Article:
In the UK, there are an increasing number of initiatives being driven at a local and national level that are seeking to rewild our seas. Seawilding is a pioneering, community-led organisation in Scotland restoring native oyster and seagrass beds in Loch Craignish. Though this initiative is relatively small scale, early results appear to be positive. The project is also notable for its consideration of how the local community can benefit socially and financially from successfully restored habitats.
A large-scale project to recover depleted kelp beds in Sussex is showing promising signs of success, as well as contributing to the UK’s blue carbon (carbon capture by marine ecosystems). A community in the Isle of Arran have successfully established a marine ‘no-take zone’, where the removal of commercial fishing has resulted in significant recovery of habitats and species in just 10 years. White-tailed sea eagles have also enjoyed an incredible come-back from local extinction in Scottish coastal areas, thanks to a species reintroduction and conservation programme started in the 1970s.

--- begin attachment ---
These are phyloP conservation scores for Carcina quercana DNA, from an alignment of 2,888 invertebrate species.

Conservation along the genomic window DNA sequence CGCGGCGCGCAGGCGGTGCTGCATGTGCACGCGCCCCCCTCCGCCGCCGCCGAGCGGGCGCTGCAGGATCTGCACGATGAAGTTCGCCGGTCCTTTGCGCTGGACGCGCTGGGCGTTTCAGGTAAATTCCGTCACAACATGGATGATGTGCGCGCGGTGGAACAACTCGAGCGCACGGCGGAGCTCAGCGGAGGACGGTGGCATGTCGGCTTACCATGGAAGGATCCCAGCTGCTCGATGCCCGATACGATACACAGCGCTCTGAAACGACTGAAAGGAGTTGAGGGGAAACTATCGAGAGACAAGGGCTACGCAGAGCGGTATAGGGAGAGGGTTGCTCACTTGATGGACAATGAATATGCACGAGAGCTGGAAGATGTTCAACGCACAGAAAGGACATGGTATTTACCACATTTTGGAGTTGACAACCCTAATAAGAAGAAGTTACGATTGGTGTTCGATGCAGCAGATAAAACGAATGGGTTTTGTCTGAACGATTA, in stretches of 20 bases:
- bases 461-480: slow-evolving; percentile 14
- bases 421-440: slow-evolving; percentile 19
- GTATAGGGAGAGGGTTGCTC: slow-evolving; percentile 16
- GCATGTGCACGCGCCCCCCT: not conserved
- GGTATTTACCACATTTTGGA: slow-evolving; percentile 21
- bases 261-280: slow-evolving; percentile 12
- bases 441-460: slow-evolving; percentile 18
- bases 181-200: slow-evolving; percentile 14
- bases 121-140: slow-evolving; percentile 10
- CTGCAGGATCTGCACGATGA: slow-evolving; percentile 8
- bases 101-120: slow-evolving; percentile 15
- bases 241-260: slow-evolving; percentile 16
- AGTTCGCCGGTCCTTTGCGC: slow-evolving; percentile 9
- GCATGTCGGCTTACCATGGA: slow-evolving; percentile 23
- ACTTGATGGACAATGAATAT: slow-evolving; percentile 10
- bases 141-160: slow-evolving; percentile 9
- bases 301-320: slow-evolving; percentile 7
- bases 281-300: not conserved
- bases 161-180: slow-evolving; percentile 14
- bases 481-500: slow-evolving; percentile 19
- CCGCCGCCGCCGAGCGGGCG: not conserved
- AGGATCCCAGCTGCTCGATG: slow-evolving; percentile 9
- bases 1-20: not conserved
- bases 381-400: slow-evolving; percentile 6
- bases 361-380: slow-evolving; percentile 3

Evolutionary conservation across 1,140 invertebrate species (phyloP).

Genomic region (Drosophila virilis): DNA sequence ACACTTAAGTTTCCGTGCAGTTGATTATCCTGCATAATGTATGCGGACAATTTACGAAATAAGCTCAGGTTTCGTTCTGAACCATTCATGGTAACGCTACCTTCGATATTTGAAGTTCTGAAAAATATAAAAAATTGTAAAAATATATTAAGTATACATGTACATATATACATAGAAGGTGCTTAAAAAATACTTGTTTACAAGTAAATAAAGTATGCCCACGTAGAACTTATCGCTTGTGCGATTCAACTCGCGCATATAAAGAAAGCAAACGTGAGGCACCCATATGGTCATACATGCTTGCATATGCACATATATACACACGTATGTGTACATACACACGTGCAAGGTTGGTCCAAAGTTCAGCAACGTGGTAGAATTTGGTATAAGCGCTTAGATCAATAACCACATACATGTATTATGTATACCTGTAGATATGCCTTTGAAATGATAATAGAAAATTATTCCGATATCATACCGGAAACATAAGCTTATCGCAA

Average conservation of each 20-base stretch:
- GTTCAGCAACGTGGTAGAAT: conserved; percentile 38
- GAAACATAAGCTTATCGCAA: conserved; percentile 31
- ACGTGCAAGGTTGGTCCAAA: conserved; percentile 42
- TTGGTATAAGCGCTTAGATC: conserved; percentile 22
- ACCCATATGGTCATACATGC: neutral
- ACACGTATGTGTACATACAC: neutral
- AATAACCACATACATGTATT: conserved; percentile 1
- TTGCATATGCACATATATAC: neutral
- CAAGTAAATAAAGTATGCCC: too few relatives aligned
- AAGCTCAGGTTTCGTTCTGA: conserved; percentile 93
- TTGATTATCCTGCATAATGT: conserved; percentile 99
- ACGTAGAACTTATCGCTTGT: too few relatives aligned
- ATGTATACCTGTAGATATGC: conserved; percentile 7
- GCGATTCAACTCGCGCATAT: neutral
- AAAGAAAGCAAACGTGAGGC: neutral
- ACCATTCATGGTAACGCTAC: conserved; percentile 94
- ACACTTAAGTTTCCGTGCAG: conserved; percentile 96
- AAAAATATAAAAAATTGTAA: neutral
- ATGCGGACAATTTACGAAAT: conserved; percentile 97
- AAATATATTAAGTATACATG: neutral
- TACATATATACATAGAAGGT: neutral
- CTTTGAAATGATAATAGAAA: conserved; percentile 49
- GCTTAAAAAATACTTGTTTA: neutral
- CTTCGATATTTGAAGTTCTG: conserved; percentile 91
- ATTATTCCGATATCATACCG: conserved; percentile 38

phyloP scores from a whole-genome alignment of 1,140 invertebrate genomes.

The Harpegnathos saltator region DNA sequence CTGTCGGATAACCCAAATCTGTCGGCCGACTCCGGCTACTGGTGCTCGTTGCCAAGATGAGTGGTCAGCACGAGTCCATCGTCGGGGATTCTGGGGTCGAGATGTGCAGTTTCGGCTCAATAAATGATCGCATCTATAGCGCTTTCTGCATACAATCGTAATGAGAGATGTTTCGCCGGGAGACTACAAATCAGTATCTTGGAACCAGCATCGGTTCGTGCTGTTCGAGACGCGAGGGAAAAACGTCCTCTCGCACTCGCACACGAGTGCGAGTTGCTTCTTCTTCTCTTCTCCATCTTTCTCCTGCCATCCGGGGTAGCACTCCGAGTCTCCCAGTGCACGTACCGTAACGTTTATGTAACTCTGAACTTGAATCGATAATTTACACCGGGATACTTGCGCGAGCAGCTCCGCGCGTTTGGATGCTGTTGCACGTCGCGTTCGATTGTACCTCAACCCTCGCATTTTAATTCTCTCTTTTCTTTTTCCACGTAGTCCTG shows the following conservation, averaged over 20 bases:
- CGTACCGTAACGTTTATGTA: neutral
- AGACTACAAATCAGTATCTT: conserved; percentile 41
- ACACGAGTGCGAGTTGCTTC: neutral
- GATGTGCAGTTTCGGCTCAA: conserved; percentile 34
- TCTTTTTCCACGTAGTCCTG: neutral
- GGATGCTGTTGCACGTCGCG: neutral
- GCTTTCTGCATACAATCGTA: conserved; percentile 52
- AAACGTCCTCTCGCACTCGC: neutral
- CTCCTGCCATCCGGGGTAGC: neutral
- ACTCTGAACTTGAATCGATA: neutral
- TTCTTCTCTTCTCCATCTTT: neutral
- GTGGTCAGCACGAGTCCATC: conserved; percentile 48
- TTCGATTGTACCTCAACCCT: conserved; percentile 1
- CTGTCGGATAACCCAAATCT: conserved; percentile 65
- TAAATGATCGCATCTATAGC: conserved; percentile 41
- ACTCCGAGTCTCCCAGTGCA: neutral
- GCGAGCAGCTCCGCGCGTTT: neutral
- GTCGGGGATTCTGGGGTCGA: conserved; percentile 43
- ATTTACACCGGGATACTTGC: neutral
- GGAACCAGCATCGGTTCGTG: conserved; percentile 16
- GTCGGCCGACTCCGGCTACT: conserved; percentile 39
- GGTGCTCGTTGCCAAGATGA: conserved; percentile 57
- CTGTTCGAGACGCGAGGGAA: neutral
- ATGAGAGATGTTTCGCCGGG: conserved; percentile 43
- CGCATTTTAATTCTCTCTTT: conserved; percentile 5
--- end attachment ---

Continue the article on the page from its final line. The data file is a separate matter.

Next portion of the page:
There is a network of Marine Protected Areas (MPAs) in the process of being implemented in UK seas, designed to protect declining species and habitats. However, there are still gaps in the MPA network, and many are ‘paper parks’ existing simply as lines on a map. But if well managed, MPAs have the potential to contribute significantly to a rewilded seascape.
A way forward
What’s becoming clear from my research is that marine rewilding is not just about wildlife and habitats; it is essential to recognise the role of humans as part of the ecosystem. Our seas are publicly owned and managed for public good, so everyone should have a say on how they are managed.